• And in homes, foster homes and other community locations

Intercept Center

  • A collaborative program of Aurora Mental Health Center and Aurora Public Schools
  • Provides intensive child and family services, including day treatment
  • Addresses the Special Education and Mental Health needs of children dual diagnosed with mental illnesses and developmental disabilities
  • Virtually all children receiving services at Intercept also have a history of trauma–Triple Diagnosis!
developmental disabilities
Developmental Disabilities
  • The concept of disability or lack of certain desirable characteristics is interwoven throughout the definition of the population and the nature of most treatment recommendations.
  • The population is defined externally, by caregivers and treatment providers, rather than the people involved.
isolation vs inclusion
Isolation vs. Inclusion
  • Many think of people with developmental disabilities living with their families in relative isolation or living in institutions.
  • Today most people with developmental disabilities are part of a community, participating in:
    • Vocational and residential opportunities through their Community Centered Boards
    • Recreational activities through groups like Special Olympics
    • Advocacy activities with their local ARC groups
  • As inclusion in groups with similar interests and needs increases, cultural norms and expectations are developing in a variety of areas:
    • Social
    • Vocational
    • Residential
    • Recreational
white paper on developmental disability
White Paper on Developmental Disability
  • A current operational definition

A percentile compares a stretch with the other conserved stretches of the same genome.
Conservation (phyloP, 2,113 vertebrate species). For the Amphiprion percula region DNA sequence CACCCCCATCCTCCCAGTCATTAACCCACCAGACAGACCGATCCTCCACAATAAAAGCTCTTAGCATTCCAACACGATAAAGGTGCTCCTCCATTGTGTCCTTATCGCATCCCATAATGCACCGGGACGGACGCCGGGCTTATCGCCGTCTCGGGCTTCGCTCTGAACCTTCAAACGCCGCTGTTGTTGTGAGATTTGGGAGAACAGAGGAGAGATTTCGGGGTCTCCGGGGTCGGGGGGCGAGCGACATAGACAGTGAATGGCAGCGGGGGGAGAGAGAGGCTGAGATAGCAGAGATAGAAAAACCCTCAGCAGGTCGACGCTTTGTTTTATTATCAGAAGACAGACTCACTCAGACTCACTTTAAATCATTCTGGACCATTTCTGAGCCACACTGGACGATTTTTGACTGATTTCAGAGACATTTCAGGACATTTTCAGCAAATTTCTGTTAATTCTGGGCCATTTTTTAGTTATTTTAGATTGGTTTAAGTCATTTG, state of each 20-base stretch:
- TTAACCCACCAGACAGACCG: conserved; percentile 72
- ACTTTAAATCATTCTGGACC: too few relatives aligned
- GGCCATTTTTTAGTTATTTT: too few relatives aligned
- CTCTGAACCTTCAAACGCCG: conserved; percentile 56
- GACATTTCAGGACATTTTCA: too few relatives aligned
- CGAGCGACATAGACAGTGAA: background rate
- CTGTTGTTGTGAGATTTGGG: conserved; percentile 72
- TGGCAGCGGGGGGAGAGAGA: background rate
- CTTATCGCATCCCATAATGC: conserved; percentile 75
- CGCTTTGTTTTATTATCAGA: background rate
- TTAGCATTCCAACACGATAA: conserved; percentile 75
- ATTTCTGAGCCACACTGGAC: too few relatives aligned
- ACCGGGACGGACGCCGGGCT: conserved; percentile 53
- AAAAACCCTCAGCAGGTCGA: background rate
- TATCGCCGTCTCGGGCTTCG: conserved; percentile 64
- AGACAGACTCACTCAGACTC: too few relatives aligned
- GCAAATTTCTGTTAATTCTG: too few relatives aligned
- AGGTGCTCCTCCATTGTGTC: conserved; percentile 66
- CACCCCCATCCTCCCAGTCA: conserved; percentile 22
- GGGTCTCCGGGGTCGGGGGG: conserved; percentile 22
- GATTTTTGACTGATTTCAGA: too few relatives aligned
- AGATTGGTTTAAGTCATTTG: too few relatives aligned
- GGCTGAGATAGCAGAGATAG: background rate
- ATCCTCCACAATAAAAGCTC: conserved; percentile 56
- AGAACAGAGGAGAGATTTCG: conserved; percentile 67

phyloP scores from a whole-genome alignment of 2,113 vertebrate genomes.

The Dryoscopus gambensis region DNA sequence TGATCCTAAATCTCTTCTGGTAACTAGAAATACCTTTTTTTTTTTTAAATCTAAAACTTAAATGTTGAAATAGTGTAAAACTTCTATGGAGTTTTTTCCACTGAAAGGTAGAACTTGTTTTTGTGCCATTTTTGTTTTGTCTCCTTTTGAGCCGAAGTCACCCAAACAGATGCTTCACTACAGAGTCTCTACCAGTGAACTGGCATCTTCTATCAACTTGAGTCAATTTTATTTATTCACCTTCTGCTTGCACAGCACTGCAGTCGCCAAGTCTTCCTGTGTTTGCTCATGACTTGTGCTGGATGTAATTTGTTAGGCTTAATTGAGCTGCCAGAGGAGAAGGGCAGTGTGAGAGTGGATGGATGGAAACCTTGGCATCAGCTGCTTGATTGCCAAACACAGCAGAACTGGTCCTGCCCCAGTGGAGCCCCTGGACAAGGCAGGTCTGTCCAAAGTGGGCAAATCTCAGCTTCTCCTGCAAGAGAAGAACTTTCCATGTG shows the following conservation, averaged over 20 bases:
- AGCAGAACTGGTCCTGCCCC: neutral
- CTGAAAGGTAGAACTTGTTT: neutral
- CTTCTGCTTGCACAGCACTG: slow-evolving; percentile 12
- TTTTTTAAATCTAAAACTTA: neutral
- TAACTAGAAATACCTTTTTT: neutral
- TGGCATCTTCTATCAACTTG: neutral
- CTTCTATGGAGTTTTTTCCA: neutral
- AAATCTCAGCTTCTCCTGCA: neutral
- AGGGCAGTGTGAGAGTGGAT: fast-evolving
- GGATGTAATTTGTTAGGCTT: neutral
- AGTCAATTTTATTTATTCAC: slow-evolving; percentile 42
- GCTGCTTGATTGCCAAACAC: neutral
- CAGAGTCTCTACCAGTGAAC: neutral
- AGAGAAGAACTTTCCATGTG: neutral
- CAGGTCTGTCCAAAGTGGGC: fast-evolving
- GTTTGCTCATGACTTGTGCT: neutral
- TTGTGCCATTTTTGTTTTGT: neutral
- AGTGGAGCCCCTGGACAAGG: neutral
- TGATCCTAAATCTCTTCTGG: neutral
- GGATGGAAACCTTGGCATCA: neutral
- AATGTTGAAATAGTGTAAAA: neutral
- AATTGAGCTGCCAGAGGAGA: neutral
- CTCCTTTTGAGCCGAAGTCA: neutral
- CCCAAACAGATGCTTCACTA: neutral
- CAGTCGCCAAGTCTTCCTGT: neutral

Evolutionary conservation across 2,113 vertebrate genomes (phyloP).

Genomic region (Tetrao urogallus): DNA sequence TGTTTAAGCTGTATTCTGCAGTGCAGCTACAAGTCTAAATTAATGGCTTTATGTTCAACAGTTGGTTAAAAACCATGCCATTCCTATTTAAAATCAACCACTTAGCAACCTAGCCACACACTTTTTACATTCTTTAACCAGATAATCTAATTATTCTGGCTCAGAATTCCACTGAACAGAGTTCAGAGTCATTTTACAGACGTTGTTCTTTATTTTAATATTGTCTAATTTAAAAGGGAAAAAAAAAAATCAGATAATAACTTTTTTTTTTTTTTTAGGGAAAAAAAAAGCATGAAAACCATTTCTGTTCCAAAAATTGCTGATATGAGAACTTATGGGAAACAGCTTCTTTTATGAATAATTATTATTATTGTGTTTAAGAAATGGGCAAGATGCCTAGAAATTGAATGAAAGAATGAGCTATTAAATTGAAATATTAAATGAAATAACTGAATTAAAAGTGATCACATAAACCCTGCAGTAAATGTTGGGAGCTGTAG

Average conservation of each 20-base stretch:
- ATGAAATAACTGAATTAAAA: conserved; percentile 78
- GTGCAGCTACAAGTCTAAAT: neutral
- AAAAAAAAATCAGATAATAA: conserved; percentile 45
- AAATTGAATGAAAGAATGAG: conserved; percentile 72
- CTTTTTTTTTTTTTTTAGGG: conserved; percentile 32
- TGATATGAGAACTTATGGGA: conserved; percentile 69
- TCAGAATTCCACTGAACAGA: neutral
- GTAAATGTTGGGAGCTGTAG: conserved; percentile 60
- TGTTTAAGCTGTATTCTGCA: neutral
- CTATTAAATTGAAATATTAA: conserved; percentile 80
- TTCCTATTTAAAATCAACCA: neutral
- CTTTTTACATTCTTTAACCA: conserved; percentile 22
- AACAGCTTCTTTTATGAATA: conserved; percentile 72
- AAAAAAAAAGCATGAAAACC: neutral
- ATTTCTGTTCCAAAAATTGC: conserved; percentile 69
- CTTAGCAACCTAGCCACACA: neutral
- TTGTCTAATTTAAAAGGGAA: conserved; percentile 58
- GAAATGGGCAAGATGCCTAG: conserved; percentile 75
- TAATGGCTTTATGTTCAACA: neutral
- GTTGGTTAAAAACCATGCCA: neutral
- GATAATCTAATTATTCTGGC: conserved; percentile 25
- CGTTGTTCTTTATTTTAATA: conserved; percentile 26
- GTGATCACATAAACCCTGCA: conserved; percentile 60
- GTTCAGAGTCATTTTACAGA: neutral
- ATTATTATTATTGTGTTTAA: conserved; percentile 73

• Statistical information regarding the incidence of trauma (and degree of under-reporting)
  • Special characteristics that may:
    • Influence the incidence of trauma
    • Increase the effect of the trauma
  • Suggestions for modification of evaluation and therapy
background information
Background Information
  • In the US about 5 million people meet DD criteria
  • People with DD are 2-4 times more vulnerable to trauma than the general population
  • They are less likely to be identified as needing trauma treatment even though they generally have more negative symptoms than others following trauma
  • They are unlikely to receive appropriately adapted trauma treatment
paper on adapting trauma treatment
Paper on Adapting Trauma Treatment
  • Reviews background information presented in the White Paper.
  • Discusses an initial approach to adaptation of trauma treatment.
  • Suggests specific modification to treatment to make it more accessible to people with developmental disabilities.
assumption check
Assumption Check
  • Many different types of therapy have been found to be effective in treating people with developmental disabilities.
  • Although it generally takes longer for people with developmental challenges to make changes, those changes are stable once made.
  • People with developmental disabilities are less likely to recover spontaneously from trauma without treatment.
information all therapists need
Information All Therapists Need